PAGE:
Florent Stéphane Sinama Pongolle is a French professional footballer who plays as a forward. He could never impose himself in the first team, he spent several seasons in Spain, with Recreativo, Atlético Madrid and Zaragoza. Sinama Pongolle was born in Réunion. In 2001 he, along with his cousin Anthony Le Tallec, was signed from Le Havre AC by Liverpool, after some impressive performances in both the UEFA European Under-16 Championship and the FIFA Under-17 World Championship, he was named player of the tournament as France won the latter competition, would remain – as Le Tallec – two further years at Le Havre, loaned. After his return, Sinama Pongolle appeared sporadically with the English, with some highlights however: in the team's victorious campaign in the UEFA Champions League, he came from the bench against Olympiacos F. C. and netted Liverpool's equaliser to make it 1–1, in an eventual 3–1 win and qualification to the round-of-16. Sinama Pongolle netted in the third round of the 2005–06 FA Cup against Luton Town, as he helped Liverpool come from 3–1 down to a final score of 5–3, with the Reds emerging victorious in the tournament, scoring in the 2005–06 Champions League 2–1 success at Real Betis, with a memorable chip from 20 yards.
In late January 2006, Sinama Pongolle was loaned to fellow Premier League side Blackburn Rovers until the end of the season. He scored once for a 2 -- 3 defeat at Tottenham Hotspur. On 30 August 2006, Sinama Pongolle signed a one-year contract at Recreativo de Huelva, with an option to sign on for a further two years. On 4 May 2007 the Andalusians confirmed he had agreed to a deal for a fee of € 4 million, he was Recre's top goalscorer at 12 and ten respectively. Sinama Pongolle joined Atlético Madrid on 3 July 2008, for a fee believed to be in the region of £8 million. Thought of as a backup to Diego Forlán and Sergio Agüero, he benefitted from an injury to the Uruguayan, scoring four goals in his first five league appearances for the Colchoneros, with braces against former club Recreativo and Getafe CF. In the winter transfer market opening in 2010, Sinama Pongolle was transferred to Sporting Clube de Portugal for €6.5 million, with the fee raising to €7.5. On 26 March 2010 he scored his first goal for the Lions, but conceded an own goal in a 2–3 loss at C.
S. Marítimo. Sinama Pongolle spent the following two seasons on loan, with Real Zaragoza and AS Saint-Étienne, the latter in his homeland. On 30 August 2012 he terminated his contract with Sporting, going on to spend two years in the Russian Premier League with FC Rostov where he featured rarely. On 9 September 2014, Sinama Pongolle signed with Major League Soccer's Chicago Fire Soccer Club. In November of the following year, after a short spell in Switzerland with FC Lausanne-Sport, he joined Dundee United. In July 2016, Sinama Pongolle joined Chainat Hornbill F. C. in the Thai League T1, scoring once in his debut but in a 2–7 away defeat against Chonburi FC. In early November, in spite of the team's relegation, the 32-year-old extended his contract until 2018. After his under-16 and under-17 exploits, Sinama Pongolle made his France under-21 debut on 21 August 2002, he was a part of the squad that participated in the 2006 UEFA European Championship which took place in Portugal and, at the end of his four-year tenure with this category, ranked first in caps and goals.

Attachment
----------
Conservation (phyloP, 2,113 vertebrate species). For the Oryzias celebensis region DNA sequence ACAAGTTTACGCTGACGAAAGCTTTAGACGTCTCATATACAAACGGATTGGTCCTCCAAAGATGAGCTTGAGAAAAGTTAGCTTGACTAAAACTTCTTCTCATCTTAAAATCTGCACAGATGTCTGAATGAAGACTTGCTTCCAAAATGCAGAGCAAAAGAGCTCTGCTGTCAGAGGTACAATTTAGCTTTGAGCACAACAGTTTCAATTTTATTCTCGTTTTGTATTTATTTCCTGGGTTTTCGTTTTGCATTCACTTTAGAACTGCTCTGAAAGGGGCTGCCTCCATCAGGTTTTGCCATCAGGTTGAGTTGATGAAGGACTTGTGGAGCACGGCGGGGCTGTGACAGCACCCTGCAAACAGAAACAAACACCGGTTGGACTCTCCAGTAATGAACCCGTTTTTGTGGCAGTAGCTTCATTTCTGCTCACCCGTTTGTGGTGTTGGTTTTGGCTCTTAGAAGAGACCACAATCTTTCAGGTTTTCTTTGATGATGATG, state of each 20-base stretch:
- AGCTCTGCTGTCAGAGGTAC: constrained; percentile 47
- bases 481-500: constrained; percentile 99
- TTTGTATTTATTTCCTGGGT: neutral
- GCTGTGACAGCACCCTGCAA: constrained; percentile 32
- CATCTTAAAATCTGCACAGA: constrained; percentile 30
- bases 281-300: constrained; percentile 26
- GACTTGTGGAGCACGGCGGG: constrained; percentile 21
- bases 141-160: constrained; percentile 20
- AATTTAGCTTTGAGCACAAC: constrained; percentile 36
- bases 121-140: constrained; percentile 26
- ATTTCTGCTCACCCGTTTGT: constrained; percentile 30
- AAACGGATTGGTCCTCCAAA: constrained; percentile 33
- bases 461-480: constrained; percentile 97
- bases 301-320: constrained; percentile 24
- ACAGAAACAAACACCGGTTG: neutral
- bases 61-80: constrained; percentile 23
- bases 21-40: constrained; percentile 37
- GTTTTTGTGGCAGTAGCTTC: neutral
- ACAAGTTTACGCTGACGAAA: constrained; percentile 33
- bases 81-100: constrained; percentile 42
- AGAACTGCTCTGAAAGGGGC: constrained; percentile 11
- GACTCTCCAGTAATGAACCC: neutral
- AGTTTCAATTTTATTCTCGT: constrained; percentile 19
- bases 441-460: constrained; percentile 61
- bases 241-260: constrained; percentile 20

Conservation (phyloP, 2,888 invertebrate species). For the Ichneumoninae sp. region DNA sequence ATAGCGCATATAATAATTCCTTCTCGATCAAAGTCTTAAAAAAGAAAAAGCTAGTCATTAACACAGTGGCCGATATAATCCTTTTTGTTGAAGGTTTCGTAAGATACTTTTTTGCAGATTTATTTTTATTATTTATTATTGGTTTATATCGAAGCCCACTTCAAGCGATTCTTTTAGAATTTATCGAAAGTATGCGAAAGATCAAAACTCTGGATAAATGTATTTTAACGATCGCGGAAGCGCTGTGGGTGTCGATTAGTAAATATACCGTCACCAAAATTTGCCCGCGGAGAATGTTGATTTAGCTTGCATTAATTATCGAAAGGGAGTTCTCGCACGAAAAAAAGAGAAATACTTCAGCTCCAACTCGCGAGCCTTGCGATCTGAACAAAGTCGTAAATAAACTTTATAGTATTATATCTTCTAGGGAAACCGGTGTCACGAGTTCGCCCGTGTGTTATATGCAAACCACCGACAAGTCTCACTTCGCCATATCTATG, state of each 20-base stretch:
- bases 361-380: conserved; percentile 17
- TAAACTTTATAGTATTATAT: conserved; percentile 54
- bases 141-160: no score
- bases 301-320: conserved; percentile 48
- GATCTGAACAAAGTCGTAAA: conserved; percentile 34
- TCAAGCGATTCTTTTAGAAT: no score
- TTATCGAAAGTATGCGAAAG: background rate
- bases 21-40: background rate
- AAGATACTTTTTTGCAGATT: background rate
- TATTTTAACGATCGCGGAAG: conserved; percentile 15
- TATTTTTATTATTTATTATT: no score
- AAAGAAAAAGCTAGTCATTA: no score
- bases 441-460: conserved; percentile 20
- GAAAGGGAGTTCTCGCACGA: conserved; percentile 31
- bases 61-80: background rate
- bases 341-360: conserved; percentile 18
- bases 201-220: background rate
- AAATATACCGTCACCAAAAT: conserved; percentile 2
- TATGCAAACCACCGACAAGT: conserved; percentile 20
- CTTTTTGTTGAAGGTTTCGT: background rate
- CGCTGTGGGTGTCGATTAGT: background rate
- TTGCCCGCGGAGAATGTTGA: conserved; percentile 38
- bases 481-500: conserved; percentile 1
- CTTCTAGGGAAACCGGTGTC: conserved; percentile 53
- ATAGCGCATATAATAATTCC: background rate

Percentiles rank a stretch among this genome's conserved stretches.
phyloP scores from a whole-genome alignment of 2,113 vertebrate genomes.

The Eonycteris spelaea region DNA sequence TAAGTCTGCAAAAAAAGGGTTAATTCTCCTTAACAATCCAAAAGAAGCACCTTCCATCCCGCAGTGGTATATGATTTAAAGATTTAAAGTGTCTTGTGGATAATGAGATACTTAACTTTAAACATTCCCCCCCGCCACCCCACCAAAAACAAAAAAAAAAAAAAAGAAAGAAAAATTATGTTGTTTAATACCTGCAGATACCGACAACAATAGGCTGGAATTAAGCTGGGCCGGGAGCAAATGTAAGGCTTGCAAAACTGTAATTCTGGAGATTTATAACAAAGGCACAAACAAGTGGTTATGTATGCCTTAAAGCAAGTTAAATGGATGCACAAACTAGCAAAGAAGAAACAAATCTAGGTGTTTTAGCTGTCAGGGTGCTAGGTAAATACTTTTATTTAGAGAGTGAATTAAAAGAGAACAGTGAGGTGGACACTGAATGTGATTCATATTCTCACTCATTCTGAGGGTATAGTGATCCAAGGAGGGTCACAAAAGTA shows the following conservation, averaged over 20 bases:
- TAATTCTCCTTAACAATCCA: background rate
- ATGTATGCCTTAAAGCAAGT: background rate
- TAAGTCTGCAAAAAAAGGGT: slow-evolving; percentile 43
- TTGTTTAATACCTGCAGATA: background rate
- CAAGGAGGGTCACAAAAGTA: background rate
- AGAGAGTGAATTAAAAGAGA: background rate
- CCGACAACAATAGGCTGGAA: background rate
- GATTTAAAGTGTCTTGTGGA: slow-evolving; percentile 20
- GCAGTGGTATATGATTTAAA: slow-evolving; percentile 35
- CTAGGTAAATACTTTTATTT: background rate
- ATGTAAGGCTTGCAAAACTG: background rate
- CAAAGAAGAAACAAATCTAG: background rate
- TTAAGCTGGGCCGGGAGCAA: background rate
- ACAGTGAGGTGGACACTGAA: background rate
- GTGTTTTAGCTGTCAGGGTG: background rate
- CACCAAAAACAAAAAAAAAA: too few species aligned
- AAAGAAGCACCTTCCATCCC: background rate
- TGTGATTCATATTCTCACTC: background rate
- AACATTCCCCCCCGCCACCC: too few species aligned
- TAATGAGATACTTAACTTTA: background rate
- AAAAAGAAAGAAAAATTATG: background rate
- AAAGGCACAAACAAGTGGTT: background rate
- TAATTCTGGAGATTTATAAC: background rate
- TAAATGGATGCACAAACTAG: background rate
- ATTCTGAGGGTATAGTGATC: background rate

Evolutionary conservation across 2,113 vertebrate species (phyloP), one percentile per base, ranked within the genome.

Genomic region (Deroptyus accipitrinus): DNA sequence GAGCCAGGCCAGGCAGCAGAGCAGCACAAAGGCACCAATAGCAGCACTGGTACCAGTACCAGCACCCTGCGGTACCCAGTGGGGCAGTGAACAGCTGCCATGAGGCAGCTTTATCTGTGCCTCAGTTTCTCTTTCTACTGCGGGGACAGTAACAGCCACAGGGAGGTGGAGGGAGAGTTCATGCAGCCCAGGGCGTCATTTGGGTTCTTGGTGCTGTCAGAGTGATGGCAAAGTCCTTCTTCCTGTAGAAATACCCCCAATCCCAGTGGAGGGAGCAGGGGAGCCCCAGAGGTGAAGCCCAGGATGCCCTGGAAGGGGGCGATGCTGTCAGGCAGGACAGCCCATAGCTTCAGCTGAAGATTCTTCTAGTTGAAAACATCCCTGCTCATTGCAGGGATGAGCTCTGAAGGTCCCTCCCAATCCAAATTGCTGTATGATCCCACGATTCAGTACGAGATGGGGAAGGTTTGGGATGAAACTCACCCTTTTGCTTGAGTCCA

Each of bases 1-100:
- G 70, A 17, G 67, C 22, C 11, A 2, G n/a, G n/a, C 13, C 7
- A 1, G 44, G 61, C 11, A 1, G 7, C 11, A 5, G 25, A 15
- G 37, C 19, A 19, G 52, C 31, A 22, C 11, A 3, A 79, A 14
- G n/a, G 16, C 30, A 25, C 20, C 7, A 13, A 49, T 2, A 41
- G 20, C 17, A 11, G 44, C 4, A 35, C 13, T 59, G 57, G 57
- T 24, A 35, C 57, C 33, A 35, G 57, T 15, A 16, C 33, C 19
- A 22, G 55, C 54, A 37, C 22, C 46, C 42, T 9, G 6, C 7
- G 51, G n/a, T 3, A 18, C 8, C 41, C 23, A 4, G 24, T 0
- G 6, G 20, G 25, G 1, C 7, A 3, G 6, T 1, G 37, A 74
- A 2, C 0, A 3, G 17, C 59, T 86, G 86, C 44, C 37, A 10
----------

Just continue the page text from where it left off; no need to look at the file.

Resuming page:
Sinama Pongolle played his only game with the senior side on 14 October 2008, during a 3–1 friendly win with Tunisia. As of 6 November 2016 Liverpool FA Cup: 2005–06 FA Community Shield: 2006 UEFA Champions League: 2004–05 UEFA Super Cup: 2005Rostov Russian Cup: 2013–14Chainat Hornbill Thai League 2: 2017 FIFA U-17 World Championship: 2001 FIFA U-17 World Championship Golden Ball: 2001 FIFA U-17 World Championship Golden Shoe: 2001 Florent Sinama Pongolle – French league stats at LFP Florent Sinama Pongolle at L'Équipe Football Florent Sinama Pongolle at Soccerbase Liverpool historic profile Florent Sinama Pongolle at BDFutbol Florent Sinama Pongolle at National-Football-Teams.com
Football Club Internazionale Milano referred to as Internazionale or Inter and colloquially known as Inter Milan outside Italy, is an Italian professional football club based in Milan, Lombardy. Inter is the only Italian club to have never been relegated from the top flight. Inter has won 30 domestic trophies on par with its local rivals A. C. Milan, including 18 league titles, 7 Coppa Italia and 5 Supercoppa Italiana. From 2006 to 2010, the club won five successive league titles, equalling the all-time record at that time, they have won the Champions League three times: two back-to-back in 1964 and 1965 and another in 2010. Their latest win completed an unprecedented Italian seasonal treble, with Inter winning the Coppa Italia and the Scudetto the same year; the club has won three UEFA Cups, two Intercontinental Cups and one FIFA Club World Cup. Inter's home games are played at the San Siro stadium known as the Stadio Giuseppe Meazza. Shared with rival A. C. Milan, the stadium is the largest in Italian football with a capacity of 80,018.